Title:
ANTENNA ARRANGEMENT PROVIDED WITH A WAVE TRAP
Kind Code:
A1


Abstract:
The present invention related to an antenna arrangement comprising at least a first antenna element and a ground plane means, wherein the antenna arrangement is provided at a first end of the ground plane means. The invention is characterised in that a wave trap is provided at a second end of the ground plane means, and the second end is located opposite to the first end.



Inventors:
Lindberg, Peter (Uppsala, SE)
Öjefors, Erik (Wuppertal, DE)
Application Number:
12/089417
Publication Date:
08/27/2009
Filing Date:
10/05/2006
Assignee:
Laird Technologies AB
Primary Class:
Other Classes:
343/700MS
International Classes:
H01Q1/48; H01Q1/38
View Patent Images:
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Primary Examiner:
MCCAIN, KYANA RASHAWN
Attorney, Agent or Firm:
Harness Dickey (St. Louis) (St. Louis, MO, US)
Claims:
1. Antenna arrangement comprising at least a first antenna element and a ground plane means, and said antenna arrangement is provided at a first end of said ground plane means characterised in that a wave trap is provided on said ground plane means.

2. The antenna arrangement according to claim 1, wherein said wave trap is provided at a specified distance from a second end of said ground plane means, and said second end is located opposite to said first end of said ground plane means.

3. The antenna arrangement according to claim 2, wherein said specified distance is selected so that said antenna arrangement has an increased bandwidth compared to a similar antenna arrangement having no wave traps.

4. Antenna arrangement according to claim 1, wherein said antenna element is a PIFA-antenna provided above said ground plane means.

5. Antenna arrangement according to claim 1, wherein said ground plane means has a substantially rectangular shape.

6. Antenna arrangement according to claim 2, wherein said wave trap comprises a first conductor electrically connected to said second end and extending in a general direction towards said first end.

7. Antenna arrangement according to claim 1, wherein said antenna element is a PIFA-antenna provided to send and receive RF-signals in at least two different frequency bands.

8. Antenna arrangement according to claim 6, wherein said first conductor is a quarter of the wavelength of the highest frequency band for which the antenna arrangement is provided to send and receive RF-signals.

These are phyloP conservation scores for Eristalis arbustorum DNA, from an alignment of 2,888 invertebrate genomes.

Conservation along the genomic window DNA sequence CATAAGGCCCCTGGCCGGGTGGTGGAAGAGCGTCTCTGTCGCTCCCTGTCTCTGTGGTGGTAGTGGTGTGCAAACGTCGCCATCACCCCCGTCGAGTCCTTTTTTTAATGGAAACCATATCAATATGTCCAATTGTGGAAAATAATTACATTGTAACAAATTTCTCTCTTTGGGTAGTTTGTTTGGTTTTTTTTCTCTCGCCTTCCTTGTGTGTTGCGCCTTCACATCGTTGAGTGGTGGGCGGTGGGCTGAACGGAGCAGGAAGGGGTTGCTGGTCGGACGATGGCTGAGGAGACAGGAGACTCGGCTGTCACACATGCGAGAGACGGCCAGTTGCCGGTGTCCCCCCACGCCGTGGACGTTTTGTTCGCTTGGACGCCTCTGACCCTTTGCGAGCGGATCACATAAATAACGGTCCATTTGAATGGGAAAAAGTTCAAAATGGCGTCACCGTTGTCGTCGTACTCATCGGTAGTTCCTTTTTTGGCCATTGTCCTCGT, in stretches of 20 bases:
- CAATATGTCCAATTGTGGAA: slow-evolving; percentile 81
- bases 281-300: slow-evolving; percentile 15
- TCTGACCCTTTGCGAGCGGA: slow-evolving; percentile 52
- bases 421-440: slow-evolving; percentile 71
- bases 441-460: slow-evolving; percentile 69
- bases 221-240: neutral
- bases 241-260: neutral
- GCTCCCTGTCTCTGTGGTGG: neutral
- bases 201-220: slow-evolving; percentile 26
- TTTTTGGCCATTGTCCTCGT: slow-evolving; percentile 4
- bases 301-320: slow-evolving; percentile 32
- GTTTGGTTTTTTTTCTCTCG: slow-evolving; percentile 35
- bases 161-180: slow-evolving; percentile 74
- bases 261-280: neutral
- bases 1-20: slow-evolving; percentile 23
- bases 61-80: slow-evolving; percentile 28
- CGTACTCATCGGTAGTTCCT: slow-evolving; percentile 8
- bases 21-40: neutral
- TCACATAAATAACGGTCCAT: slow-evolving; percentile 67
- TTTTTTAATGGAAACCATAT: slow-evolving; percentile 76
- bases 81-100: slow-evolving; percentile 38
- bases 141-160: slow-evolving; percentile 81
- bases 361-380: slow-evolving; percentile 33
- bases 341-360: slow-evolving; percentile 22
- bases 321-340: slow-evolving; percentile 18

9. Antenna arrangement according to claim 6, wherein said wave trap comprises a second conductor electrically connected to said second end and extending in a general direction towards said first end, and said first and second conductor are located on opposite sides of said ground plane means.

10. Antenna arrangement according to claim 1, wherein said ground plane means has a substantially flat, rectangular shape, wherein the long side of said rectangle is 70 to 130 mm long, preferably 80 to 120 mm long, or 90 to 110 mm long, and more preferably approximately 100 mm long.

11. Antenna arrangement according to claim 1, wherein said antenna arrangement is provided to send and receive RF-signals at least in the frequency band 1700 MHz to 2300 Mhz, preferably 1800 MHz to 2000 MHz, and more preferably in approximately 1800 MHZ and 1900 MHz.

12. Antenna arrangement according to claim 9, wherein said first and second conductor are conductive wirings.

13. Antenna arrangement according to claim 9, wherein said first and second conductor are provided by providing first and second L-shaped cut-outs in said ground plane.

Description:

TECHNICAL FIELD

The present invention relates to an antenna arrangement for sending and receiving RF-signals. The present invention relates more specifically to an antenna arrangement for sending and receiving RF-signals having increased bandwidth in at least one higher frequency band.

BACKGROUND OF THE INVENTION

There is a constant drive in the art of improving bandwidth characteristics of antenna arrangements for use in mobile communication devices. This has commonly been achieved with the use of differently shaped antenna elements, parasitic elements and different positioning of the antenna elements in relation to each other and to the ground plane.

Common cellular devices use several different frequency bands for communication within different standardized communication protocols, such as GSM, DCS, DAMPS etc. It is now commonplace to design mobile phones that are capable to operate in no less than three different frequency bands such as GSM 800, GSM 900 and DCS 1900. Increased bandwidths for all of these frequencies are always desirable.

SUMMARY OF THE INVENTION

The bandwidth of an antenna arrangement varies with the length of the ground plane means. A common length for the ground plane means in modern cellular phones is around 100 mm. This length is set by a number of factors. These factors include, a comfortable length for handling the mobile device, i.e. the mobile device should sit well in the palm of a user, having enough room for electronic components in the mobile device, etc.

Unfortunately the bandwidth for the frequency band 2 GHz has a minimum for a length of approximately 100 mm of the ground plane means as is shown in FIG. 1.

By providing the ground plane means with wave traps at an opposite end of the antenna means the electrical length of the ground plane means as perceived by the antenna means can be adjusted to thereby increase the bandwidth of the antenna arrangement.

It is a main object of the present invention to provide such apparatus that at least alleviate the above problems.

It is in this respect a particular object of the invention to provide such apparatus that provides greater bandwidth to a mobile communication device.

These objects among others are, according to one aspect of the present invention, attained by an antenna arrangement comprising at least a first antenna element and a ground plane means wherein the antenna arrangement is provided at a first end of the ground plane means. The invention is characterised in that a wave trap is provided at the ground plane means.